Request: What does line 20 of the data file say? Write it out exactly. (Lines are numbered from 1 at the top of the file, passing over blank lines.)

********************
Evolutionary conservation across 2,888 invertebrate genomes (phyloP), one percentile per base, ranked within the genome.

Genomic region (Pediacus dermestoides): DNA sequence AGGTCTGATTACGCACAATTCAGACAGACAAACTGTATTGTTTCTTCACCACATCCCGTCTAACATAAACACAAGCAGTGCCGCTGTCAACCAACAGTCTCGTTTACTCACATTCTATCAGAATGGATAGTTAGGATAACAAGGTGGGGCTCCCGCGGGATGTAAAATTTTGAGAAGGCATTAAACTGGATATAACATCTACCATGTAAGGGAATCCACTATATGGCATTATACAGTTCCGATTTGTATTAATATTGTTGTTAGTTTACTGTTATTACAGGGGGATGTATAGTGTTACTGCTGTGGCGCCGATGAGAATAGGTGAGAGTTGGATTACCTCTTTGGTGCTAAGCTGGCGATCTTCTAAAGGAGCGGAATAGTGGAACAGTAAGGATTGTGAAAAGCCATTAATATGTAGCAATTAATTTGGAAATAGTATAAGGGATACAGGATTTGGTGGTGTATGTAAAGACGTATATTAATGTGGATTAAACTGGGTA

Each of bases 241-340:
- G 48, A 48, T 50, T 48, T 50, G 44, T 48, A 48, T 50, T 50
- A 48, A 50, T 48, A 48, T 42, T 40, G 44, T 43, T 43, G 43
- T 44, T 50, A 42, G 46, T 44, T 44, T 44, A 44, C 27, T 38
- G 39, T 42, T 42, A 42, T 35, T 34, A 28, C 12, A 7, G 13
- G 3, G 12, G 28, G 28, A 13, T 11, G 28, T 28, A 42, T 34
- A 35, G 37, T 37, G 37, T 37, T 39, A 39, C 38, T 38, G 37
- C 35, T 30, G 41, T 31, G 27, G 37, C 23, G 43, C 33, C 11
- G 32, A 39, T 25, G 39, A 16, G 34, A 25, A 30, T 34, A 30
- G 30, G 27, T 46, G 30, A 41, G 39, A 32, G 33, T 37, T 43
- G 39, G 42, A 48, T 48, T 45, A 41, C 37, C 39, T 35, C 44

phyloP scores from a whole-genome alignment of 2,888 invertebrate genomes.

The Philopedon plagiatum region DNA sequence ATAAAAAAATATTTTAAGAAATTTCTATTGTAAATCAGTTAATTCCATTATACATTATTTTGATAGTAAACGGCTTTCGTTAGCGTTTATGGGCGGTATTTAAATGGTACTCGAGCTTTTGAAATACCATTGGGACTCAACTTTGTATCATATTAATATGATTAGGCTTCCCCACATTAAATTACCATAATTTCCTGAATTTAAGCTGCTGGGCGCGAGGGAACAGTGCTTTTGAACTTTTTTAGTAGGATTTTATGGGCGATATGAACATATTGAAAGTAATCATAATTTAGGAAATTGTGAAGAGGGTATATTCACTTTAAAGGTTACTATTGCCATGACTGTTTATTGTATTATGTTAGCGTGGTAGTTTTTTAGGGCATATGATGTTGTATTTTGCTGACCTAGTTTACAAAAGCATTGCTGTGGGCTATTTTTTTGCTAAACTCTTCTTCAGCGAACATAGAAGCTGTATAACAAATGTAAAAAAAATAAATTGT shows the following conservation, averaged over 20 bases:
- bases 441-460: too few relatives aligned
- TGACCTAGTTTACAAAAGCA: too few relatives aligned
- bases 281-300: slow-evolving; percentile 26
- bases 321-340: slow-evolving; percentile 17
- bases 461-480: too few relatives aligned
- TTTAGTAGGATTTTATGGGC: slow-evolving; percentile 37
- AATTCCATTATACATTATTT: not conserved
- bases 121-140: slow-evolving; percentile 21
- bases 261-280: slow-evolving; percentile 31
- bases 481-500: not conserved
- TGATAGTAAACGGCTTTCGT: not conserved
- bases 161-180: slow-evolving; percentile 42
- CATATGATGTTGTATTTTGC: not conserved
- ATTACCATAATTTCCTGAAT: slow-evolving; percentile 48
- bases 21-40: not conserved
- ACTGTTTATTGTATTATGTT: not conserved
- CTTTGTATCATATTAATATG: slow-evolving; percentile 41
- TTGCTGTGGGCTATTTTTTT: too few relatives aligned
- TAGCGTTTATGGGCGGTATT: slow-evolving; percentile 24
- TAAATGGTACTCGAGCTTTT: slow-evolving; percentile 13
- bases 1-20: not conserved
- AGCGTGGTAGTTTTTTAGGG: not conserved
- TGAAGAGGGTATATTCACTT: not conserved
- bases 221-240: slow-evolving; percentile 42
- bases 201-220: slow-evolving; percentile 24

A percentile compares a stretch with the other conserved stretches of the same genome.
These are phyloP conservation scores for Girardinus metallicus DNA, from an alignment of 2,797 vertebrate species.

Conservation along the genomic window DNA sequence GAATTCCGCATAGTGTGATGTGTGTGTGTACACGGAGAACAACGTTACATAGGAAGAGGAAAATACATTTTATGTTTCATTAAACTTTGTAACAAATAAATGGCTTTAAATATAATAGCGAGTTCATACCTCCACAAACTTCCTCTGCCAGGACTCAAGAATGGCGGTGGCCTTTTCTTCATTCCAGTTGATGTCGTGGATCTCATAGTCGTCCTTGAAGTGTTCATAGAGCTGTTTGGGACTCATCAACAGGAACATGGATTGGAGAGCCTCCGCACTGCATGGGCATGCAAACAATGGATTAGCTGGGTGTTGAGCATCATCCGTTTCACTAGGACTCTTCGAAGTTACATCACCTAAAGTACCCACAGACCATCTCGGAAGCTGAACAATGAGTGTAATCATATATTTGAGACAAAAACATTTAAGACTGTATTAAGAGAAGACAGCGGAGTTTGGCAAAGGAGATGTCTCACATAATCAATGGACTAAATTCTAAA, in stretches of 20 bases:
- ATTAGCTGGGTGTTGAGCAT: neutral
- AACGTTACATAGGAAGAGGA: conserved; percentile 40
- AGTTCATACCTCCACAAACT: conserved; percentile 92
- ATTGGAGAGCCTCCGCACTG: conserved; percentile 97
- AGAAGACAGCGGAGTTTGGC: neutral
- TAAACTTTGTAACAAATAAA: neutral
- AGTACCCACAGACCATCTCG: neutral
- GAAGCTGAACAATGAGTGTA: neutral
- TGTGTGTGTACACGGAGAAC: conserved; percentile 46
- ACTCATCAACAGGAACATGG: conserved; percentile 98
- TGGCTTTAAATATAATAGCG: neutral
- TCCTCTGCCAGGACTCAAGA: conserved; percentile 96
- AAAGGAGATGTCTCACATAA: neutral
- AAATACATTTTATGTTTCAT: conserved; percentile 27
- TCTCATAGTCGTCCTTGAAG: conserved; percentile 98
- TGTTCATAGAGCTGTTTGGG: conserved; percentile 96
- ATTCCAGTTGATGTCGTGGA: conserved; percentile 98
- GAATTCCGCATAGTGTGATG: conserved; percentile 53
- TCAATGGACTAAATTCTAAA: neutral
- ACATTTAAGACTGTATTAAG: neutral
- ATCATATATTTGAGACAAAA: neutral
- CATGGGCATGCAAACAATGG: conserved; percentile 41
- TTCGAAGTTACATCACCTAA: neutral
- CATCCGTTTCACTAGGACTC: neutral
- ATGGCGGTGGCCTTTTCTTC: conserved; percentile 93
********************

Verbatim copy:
- bases 461-480: too few relatives aligned